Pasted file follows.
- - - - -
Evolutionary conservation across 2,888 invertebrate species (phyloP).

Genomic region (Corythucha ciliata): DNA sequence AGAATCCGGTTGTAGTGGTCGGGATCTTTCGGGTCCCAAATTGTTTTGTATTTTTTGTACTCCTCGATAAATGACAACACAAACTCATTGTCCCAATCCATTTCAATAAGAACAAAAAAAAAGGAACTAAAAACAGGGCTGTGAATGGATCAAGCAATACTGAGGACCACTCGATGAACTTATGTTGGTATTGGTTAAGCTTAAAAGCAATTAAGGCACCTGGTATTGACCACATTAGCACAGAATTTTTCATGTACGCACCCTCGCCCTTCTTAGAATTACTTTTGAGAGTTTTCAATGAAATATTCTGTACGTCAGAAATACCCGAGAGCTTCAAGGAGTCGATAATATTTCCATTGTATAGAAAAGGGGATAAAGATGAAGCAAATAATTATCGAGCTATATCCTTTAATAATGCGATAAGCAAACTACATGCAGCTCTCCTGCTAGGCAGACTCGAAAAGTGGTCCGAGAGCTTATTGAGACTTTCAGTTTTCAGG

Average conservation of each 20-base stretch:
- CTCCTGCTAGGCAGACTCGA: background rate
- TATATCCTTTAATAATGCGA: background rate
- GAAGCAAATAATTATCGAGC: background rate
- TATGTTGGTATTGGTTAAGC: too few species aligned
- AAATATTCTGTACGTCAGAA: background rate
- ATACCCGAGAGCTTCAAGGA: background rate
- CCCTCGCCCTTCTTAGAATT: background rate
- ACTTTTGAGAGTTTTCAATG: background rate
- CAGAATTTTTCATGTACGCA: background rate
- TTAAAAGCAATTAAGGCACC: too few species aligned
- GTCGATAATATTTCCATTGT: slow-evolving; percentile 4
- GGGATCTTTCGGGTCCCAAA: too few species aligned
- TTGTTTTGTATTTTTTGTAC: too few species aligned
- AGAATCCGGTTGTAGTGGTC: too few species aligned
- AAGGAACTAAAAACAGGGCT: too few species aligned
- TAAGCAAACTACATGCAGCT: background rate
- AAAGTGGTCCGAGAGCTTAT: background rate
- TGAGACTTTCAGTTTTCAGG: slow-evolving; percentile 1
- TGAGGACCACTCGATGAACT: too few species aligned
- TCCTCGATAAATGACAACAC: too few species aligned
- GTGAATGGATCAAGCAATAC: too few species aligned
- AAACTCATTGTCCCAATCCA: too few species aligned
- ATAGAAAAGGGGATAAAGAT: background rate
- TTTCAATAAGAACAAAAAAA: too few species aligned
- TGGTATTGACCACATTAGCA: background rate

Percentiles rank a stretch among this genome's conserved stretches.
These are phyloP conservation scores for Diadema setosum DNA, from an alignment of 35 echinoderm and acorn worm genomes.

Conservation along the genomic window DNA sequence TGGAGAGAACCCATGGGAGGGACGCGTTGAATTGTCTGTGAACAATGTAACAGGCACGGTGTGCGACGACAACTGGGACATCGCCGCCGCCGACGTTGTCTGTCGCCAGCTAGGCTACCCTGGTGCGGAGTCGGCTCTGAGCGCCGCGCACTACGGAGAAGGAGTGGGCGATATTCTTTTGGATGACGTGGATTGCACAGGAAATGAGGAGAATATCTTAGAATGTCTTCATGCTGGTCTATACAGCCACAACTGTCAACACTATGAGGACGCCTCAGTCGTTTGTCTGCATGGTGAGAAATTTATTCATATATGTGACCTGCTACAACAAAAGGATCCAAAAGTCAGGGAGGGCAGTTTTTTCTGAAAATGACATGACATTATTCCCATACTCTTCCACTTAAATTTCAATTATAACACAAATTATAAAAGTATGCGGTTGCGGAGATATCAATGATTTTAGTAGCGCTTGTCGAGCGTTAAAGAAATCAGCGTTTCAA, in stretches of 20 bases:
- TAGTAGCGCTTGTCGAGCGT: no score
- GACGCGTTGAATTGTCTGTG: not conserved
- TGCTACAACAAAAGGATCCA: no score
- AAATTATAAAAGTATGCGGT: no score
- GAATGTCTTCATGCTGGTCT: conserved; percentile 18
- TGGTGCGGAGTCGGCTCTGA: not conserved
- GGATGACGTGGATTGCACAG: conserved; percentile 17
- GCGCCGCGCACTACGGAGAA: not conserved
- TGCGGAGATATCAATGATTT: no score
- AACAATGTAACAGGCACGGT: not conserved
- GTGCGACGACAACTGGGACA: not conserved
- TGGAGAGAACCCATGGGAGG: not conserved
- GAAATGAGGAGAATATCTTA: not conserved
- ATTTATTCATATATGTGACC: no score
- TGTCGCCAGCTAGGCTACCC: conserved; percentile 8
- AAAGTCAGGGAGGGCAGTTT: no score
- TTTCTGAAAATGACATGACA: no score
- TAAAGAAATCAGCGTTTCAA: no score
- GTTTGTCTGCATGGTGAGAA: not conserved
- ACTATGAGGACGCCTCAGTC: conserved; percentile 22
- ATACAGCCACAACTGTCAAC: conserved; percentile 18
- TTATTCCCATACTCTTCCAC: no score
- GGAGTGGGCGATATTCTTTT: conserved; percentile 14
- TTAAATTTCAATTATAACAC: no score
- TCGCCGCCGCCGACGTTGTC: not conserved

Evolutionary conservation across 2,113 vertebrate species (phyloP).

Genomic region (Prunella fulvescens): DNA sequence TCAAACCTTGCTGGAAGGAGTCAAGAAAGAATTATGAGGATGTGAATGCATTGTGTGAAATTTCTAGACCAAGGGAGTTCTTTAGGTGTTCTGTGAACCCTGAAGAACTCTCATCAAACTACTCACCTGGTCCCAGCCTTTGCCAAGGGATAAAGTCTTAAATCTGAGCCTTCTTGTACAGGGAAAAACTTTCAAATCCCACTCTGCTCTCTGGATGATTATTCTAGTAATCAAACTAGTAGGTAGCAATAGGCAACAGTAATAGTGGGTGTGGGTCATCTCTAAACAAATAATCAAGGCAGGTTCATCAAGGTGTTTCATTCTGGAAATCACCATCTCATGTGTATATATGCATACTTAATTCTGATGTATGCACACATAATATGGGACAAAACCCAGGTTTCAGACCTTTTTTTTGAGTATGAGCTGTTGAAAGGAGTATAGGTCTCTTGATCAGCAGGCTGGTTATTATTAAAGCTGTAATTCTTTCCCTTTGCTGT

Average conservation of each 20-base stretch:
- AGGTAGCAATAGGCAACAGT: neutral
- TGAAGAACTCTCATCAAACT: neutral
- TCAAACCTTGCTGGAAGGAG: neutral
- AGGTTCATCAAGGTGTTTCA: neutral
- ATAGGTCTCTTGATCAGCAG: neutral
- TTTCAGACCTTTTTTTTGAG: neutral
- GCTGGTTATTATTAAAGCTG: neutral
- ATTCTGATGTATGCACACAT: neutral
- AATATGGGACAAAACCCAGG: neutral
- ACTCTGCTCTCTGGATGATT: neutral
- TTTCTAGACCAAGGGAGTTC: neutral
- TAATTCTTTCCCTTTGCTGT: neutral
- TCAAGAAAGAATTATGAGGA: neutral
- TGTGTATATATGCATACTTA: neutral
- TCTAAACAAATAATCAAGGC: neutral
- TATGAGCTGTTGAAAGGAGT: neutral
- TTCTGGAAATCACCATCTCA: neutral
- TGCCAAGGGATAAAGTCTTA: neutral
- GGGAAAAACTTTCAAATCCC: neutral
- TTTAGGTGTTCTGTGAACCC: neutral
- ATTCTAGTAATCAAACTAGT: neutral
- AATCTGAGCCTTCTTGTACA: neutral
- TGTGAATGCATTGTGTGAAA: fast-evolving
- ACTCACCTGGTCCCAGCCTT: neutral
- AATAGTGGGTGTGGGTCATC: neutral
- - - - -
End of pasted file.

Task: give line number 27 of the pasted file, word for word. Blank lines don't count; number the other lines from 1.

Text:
- TTTCAATAAGAACAAAAAAA: too few species aligned